The initial weeks of inaction from the time the three Chinese COVID-19 patients from Wuhan were first treated, to the time the first Filipino (Patient No. 4) was tested positive, indicate passivity and a cavalier approach. More than a month of wasted time separates the incidents.

This delay is the genesis of the present fiscal burden that now begs for funding.

communication network 051520 - Firming up visions with coherence and strategy

Despite the 60-day, twice-extended lockdown, our health infrastructure is still wanting. While we tip our hats to our frontline health officers, they are too few and overwhelmed. The daily report of more and more increments of infected individuals reflects serious weaknesses in mass and random testing, as well as flaws in the conduct of contact tracing. Social distancing is not even observed among the police officers and their friends.

Parenthetically, a good way for us to tweak Vietnam’s approach in contact tracing and monitoring is to partner with our two telecommunication companies or with some fintech companies. This might accelerate the evolution of a stable, cost-effective solution based on pre-existing digital platforms.

Back to the weakness of our health sector, undoubtedly, private sector donations of PPEs, masks, food, ventilators and other hospital equipment improved the ability of public and private hospitals to manage the crisis.

But worry, panic, and helplessness still prevail, aggravated by a lack of information, with Presidential press conferences often going out of topic, punctuated too by expletives and motherhood statements.

It is no wonder that imposed community quarantines continue to mutate. The longer it takes to contain and manage the viral pandemic, the longer many of us will have to endure weeks of inactivity at home, grounded transport, distance-learning and online office work.

It is a tragedy that lives are pitted against livelihood. While we have correctly prioritized the protection of lives, restricting the flow of economic lifeblood cannot be the protocol forever.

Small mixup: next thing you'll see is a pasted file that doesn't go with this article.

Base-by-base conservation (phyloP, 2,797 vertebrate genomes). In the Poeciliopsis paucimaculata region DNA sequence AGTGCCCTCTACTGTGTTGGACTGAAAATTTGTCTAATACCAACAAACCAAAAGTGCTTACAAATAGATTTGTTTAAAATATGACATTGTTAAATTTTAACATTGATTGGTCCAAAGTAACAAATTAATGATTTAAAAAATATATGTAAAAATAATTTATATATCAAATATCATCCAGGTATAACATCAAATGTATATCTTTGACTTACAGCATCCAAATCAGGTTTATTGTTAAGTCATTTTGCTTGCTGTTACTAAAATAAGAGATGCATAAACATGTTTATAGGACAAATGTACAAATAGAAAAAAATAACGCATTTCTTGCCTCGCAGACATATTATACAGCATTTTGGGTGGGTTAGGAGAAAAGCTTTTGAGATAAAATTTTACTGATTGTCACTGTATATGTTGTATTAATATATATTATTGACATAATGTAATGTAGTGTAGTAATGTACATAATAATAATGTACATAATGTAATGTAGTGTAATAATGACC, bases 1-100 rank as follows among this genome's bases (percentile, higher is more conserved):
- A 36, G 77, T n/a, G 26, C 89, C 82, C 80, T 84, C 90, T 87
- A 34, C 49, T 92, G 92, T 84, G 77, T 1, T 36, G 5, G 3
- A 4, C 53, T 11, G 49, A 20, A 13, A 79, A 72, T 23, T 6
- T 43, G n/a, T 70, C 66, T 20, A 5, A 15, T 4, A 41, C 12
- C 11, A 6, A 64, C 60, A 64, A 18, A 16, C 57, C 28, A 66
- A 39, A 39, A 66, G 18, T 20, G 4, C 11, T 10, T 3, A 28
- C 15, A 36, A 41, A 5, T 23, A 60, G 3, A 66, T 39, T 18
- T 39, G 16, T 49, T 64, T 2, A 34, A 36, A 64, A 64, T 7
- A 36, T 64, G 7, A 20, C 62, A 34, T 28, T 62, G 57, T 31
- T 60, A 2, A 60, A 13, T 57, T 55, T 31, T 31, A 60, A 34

The Philippines’ Bayanihan to Heal as One Act provides for a four-pillar modality to cope with the pandemic, and to shock-proof the economy. This is worth more than P1.4 trillion or around 8% of GDP. More than half of this amount is set aside for social amelioration owing to extended lockdowns.

For the epidemiological curve to be flattened, and for a second or third wave to be denied entry to the Philippines, it would have been more advisable for a bigger budget slice to be allocated to the health care system. A strengthened health system would have rendered quarantine extensions unnecessary.

Someone in France’s Strategic Investment Fund once said that “The state has the right to have a vision.” Scripture is even more forceful. It asserts that without vision, the people perish.

Our immediate vision is to heal as one from this plague. Our more long-term vision is to vanquish poverty, and sustain a high quality of life for all Filipinos as articulated in the Ambisyon 2040 Plan. With each day of isolation, it becomes increasingly apparent that both our immediate and long-term visions need to be firmed up by more coherent and strategic working plans.


Diwa C. Guinigundo is the former Deputy Governor for the Monetary and Economics Sector, the Bangko Sentral ng Pilipinas (BSP). He served the BSP for 41 years. In 2001-2003, he was Alternate Executive Director at the International Monetary Fund in Washington, DC. He is the senior pastor of the Fullness of Christ International Ministries in Mandaluyong.